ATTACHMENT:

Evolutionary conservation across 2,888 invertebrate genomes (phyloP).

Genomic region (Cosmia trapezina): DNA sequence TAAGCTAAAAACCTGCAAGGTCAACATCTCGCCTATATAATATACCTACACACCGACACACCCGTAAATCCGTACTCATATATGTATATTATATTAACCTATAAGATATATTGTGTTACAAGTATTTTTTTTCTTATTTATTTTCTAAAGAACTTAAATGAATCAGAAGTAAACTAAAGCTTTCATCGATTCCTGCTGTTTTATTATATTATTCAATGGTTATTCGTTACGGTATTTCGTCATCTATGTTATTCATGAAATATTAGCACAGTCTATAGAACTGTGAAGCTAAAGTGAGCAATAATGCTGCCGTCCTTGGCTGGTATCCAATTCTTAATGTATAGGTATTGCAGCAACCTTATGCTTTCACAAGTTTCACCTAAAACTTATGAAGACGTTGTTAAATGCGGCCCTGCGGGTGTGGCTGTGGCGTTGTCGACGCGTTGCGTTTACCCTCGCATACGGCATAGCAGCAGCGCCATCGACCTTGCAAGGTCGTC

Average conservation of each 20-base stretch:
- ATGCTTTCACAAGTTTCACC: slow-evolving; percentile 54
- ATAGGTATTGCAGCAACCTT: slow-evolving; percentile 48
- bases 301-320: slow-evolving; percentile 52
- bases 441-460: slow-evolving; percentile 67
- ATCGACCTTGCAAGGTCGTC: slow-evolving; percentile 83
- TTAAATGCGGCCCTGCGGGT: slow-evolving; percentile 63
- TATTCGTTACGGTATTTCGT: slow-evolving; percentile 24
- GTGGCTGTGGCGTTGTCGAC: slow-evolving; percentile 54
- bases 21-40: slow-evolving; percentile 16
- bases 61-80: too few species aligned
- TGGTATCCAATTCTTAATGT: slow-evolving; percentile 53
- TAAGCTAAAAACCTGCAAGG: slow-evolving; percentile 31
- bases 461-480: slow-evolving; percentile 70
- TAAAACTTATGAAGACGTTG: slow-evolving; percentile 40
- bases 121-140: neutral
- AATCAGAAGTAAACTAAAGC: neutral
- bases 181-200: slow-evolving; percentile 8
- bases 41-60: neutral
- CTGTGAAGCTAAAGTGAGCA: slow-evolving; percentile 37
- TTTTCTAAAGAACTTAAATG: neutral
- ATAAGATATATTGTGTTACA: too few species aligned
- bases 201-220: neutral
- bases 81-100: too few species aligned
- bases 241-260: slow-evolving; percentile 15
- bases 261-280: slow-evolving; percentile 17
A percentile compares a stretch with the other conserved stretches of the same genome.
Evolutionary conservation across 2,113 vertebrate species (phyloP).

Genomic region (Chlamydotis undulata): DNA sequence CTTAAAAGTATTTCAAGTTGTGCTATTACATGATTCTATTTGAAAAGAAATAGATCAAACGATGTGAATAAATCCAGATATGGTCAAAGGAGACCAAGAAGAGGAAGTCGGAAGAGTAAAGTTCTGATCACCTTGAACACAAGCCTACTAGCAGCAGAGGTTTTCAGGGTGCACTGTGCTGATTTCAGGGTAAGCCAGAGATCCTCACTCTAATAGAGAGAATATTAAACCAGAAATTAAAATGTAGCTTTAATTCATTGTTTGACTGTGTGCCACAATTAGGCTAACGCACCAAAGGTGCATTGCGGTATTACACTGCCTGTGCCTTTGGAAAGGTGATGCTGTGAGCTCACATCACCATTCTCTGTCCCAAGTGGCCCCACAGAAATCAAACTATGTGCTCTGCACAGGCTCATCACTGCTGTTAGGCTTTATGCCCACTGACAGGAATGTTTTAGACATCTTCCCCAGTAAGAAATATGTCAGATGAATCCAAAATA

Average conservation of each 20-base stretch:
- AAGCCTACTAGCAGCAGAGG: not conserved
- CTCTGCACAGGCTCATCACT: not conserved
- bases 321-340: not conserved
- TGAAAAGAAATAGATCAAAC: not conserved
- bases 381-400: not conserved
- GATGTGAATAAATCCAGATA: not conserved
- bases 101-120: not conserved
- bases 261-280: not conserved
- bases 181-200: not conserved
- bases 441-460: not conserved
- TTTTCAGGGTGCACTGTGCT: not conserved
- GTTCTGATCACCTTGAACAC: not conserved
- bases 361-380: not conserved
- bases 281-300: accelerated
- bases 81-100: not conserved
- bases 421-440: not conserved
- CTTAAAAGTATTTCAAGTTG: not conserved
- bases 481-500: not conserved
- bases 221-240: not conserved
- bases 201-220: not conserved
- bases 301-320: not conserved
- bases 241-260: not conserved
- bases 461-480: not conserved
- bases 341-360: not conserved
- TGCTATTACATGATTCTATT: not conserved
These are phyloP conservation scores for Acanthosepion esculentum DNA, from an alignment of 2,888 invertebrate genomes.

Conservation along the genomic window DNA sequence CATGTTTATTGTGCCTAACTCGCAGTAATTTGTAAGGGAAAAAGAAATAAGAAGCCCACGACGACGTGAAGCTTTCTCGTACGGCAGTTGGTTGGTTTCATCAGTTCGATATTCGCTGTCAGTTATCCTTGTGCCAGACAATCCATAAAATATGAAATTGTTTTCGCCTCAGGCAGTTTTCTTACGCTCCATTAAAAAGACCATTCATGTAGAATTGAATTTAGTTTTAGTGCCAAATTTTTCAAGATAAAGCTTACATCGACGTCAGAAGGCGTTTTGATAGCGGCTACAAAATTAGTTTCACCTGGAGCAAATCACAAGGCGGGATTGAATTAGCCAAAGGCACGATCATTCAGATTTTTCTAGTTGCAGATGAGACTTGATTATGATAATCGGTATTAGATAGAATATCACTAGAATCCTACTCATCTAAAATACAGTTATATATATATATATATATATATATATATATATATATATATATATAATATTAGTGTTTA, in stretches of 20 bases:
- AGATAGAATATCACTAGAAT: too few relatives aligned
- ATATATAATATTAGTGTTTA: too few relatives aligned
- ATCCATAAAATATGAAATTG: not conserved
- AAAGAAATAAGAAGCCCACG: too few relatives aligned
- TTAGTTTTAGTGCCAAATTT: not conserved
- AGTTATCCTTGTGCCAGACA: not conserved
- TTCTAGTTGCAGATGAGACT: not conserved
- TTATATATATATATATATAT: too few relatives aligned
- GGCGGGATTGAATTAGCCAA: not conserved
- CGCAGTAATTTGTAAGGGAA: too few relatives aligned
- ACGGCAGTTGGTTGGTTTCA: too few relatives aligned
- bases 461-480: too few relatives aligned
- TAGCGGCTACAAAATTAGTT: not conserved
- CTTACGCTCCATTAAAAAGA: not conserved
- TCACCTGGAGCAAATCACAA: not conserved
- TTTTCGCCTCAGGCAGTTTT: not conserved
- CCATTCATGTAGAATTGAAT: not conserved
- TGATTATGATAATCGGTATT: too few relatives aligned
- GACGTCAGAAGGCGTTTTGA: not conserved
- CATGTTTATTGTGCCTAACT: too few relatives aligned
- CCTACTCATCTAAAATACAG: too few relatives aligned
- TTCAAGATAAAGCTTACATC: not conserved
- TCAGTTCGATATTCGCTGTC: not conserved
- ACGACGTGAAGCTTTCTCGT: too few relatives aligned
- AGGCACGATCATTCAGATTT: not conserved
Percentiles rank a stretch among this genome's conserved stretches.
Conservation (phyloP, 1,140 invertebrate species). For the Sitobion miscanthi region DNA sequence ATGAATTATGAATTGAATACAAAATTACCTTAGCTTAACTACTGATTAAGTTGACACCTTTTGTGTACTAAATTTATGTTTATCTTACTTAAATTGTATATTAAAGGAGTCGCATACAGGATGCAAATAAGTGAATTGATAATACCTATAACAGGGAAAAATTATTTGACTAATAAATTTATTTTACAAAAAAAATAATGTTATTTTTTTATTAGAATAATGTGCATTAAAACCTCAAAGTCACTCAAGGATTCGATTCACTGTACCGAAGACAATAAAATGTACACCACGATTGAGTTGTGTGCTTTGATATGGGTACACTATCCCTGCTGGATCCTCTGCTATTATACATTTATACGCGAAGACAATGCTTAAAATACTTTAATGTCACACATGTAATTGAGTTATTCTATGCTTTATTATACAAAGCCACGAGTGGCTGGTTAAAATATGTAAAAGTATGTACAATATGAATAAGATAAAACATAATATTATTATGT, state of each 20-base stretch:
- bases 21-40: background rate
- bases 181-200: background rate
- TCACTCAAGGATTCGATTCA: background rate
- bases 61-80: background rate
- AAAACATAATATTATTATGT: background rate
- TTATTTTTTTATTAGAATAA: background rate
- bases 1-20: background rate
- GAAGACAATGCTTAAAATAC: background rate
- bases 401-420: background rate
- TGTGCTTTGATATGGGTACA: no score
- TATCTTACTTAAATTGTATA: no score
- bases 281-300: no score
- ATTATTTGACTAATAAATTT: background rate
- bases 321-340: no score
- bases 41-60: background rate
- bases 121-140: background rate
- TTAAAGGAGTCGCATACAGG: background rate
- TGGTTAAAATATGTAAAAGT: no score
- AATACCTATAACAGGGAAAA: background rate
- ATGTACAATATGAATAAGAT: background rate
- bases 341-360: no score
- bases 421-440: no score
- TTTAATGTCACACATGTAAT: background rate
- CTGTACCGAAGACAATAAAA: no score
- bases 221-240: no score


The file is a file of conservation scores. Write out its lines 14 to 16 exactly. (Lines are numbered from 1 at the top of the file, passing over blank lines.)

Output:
- TGGTATCCAATTCTTAATGT: slow-evolving; percentile 53
- TAAGCTAAAAACCTGCAAGG: slow-evolving; percentile 31
- bases 461-480: slow-evolving; percentile 70